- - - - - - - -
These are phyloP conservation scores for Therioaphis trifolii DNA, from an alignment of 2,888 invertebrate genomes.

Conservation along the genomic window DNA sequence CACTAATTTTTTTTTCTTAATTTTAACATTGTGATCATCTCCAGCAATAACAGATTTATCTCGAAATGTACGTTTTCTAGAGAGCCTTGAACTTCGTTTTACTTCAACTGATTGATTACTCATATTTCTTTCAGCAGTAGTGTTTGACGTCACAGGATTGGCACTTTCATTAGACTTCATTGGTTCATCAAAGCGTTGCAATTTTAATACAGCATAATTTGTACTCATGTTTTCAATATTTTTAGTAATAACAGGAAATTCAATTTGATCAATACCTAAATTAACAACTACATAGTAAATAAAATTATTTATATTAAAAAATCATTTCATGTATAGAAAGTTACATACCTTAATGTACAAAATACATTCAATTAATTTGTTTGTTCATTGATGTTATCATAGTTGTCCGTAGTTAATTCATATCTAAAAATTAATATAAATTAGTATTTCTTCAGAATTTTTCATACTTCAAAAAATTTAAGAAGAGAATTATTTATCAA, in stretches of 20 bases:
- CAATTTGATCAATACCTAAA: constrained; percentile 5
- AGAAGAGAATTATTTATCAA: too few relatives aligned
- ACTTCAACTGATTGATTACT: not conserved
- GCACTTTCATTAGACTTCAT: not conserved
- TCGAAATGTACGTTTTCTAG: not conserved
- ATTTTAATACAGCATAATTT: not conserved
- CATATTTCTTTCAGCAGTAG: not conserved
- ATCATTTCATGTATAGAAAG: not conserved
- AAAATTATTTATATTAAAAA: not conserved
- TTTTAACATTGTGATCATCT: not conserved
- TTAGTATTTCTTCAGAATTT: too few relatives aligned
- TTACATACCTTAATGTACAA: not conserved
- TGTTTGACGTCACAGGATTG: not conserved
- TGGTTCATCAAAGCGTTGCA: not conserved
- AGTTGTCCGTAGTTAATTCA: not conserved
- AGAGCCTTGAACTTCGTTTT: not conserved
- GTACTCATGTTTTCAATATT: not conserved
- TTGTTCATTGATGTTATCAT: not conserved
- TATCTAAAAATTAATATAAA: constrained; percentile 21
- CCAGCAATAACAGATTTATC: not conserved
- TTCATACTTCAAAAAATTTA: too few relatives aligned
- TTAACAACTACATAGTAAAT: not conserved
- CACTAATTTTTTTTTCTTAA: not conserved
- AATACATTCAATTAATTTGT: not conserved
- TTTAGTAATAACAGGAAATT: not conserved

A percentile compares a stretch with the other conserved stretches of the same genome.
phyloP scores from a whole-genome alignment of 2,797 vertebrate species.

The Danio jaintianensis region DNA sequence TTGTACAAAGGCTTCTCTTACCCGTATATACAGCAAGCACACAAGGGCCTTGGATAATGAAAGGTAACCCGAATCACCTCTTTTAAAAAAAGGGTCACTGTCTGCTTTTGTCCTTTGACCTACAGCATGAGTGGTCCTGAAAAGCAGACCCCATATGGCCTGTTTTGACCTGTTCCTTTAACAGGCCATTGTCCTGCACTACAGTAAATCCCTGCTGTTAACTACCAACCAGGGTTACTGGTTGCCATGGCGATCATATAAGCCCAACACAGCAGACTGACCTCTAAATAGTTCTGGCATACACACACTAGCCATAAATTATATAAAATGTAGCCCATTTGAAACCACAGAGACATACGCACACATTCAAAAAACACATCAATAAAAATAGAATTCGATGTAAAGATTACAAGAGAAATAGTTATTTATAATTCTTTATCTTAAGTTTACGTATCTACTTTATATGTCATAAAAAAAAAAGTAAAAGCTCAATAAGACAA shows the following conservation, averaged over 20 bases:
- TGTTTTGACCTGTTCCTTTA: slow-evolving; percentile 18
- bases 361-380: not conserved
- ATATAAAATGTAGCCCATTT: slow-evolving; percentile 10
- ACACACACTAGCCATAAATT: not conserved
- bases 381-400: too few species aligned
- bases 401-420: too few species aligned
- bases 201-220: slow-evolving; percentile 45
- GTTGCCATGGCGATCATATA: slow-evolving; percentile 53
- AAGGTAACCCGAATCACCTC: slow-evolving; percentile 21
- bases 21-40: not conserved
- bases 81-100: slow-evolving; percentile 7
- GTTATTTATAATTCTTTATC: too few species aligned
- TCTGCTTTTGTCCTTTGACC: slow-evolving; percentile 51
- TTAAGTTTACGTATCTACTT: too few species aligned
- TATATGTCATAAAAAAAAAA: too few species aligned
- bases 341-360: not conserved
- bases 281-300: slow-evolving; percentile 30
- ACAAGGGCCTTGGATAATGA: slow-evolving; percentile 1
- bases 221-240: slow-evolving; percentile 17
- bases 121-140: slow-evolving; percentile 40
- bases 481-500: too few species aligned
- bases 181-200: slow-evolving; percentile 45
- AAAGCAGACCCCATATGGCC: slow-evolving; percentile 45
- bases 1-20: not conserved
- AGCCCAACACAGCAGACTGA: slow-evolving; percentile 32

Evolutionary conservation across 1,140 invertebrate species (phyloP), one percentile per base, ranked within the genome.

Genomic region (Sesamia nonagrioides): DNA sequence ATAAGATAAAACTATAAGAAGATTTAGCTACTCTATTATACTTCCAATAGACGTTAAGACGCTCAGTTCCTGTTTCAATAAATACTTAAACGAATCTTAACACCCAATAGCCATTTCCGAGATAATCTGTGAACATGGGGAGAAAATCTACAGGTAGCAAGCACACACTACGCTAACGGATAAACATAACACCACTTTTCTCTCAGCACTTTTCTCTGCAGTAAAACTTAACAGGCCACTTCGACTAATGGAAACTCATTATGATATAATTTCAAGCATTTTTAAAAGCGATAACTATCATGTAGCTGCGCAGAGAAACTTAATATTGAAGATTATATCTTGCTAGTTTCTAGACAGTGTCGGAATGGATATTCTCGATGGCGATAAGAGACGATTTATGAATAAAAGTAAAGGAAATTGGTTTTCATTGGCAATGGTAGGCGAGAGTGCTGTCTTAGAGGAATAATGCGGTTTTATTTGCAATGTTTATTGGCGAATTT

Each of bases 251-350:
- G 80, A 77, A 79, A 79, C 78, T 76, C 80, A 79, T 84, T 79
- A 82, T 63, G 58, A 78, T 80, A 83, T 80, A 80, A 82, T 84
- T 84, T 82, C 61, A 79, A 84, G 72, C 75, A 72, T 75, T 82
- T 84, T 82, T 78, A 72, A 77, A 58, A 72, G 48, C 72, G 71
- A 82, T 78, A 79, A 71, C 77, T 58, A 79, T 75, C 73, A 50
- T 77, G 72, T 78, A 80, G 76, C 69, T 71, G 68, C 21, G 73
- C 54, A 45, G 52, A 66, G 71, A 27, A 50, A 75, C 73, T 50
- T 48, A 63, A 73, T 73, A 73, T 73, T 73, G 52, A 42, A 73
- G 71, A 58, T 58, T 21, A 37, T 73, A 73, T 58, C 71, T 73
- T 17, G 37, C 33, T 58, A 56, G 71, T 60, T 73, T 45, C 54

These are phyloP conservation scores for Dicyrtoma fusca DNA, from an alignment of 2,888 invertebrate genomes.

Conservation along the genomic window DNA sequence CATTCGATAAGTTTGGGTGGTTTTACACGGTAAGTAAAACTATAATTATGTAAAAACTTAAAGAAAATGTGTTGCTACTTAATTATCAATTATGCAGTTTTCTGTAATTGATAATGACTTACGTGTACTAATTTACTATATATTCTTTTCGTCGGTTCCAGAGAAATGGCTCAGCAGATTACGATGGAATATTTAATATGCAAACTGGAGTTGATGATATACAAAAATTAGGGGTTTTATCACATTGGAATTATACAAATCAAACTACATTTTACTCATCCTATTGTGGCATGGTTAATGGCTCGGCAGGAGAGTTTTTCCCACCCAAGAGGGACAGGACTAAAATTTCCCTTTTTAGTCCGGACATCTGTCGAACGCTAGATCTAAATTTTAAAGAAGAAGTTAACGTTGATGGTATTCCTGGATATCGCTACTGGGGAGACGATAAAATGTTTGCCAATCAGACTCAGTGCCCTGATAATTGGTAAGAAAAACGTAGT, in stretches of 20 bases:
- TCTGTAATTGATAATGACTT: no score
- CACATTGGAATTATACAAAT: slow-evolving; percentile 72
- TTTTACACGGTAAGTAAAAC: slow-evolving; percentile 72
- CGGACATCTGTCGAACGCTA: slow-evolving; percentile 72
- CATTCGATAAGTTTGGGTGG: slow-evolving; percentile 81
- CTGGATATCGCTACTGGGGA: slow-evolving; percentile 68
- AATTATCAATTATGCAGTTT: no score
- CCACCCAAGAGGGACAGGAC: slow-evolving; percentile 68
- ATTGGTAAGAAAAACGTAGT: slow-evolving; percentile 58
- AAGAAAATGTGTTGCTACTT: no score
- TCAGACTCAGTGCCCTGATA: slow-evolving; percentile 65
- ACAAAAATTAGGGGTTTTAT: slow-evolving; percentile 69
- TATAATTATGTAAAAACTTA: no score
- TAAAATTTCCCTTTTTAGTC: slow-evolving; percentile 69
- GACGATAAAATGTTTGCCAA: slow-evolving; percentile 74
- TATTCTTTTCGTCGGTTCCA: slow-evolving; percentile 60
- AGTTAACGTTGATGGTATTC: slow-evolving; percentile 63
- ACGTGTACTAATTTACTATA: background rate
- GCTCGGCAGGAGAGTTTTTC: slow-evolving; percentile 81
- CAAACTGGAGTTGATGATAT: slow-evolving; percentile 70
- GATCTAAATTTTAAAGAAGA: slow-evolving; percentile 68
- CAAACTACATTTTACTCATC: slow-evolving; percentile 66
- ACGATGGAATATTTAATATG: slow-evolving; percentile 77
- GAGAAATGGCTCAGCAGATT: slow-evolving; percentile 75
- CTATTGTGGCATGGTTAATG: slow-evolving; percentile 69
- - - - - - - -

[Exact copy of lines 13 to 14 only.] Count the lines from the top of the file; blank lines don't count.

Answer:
- TTAGTATTTCTTCAGAATTT: too few relatives aligned
- TTACATACCTTAATGTACAA: not conserved